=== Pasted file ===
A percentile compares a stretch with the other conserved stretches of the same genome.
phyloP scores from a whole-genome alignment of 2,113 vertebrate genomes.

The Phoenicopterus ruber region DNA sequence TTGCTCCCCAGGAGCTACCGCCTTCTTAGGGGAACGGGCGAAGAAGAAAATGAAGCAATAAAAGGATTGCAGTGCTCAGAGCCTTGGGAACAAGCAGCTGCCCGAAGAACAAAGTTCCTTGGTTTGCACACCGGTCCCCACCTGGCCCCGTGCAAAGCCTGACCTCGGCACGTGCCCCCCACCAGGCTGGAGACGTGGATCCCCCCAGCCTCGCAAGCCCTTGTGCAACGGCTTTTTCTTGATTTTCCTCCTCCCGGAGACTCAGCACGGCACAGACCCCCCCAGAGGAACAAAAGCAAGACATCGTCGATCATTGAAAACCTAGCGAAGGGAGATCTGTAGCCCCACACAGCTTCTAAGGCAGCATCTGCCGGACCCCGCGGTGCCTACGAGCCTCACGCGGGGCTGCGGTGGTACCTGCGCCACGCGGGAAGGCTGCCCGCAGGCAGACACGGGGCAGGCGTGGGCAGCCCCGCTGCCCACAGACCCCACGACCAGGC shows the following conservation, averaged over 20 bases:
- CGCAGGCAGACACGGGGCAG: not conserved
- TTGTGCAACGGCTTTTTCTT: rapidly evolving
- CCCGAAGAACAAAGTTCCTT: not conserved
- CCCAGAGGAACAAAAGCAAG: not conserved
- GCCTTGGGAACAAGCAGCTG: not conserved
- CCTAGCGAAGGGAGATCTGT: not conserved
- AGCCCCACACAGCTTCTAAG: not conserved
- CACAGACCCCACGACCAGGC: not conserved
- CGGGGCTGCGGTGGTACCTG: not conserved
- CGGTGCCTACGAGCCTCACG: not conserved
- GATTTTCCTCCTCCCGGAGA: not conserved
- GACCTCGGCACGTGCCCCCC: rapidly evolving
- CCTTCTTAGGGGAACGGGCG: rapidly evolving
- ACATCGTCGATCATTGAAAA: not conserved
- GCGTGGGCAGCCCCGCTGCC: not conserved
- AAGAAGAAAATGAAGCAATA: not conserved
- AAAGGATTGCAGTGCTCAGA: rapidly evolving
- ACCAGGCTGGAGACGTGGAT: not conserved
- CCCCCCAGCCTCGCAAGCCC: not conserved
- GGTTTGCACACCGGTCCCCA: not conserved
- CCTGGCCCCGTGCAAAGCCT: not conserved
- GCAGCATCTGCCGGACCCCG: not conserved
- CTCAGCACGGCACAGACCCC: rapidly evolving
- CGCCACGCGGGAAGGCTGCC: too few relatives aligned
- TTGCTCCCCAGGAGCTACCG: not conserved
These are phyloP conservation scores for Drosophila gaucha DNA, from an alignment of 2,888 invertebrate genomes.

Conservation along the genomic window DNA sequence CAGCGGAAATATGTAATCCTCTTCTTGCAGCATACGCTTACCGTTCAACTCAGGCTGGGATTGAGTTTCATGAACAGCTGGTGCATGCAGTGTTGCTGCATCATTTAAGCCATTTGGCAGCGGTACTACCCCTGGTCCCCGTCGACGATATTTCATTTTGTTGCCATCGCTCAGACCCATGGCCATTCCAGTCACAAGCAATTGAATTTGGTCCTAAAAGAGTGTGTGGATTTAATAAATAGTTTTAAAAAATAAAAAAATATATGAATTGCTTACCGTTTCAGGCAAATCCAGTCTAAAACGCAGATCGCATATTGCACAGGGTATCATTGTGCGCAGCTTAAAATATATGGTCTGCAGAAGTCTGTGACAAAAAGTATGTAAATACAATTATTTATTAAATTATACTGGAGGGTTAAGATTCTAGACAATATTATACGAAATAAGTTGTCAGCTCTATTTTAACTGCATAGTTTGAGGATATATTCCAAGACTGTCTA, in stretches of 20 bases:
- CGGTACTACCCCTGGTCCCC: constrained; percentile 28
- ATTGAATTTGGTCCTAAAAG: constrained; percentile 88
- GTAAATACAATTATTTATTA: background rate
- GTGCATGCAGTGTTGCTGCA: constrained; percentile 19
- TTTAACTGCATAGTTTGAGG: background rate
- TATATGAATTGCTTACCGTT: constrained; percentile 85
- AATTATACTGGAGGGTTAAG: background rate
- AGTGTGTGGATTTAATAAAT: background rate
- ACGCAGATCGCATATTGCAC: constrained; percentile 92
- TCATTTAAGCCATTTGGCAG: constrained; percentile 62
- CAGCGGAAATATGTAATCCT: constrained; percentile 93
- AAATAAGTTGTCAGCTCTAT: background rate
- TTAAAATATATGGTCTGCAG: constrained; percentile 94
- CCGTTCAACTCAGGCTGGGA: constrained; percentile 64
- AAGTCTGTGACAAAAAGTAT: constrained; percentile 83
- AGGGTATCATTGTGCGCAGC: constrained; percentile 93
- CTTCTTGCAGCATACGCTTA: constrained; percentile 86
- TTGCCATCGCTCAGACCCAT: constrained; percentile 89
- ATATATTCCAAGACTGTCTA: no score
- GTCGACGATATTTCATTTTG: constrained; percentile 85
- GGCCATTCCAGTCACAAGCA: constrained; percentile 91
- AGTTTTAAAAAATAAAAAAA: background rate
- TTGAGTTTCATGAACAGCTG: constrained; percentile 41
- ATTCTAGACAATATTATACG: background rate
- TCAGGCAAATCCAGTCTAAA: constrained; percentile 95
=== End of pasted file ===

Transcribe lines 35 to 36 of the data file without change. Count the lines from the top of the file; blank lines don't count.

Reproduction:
- TTTAACTGCATAGTTTGAGG: background rate
- TATATGAATTGCTTACCGTT: constrained; percentile 85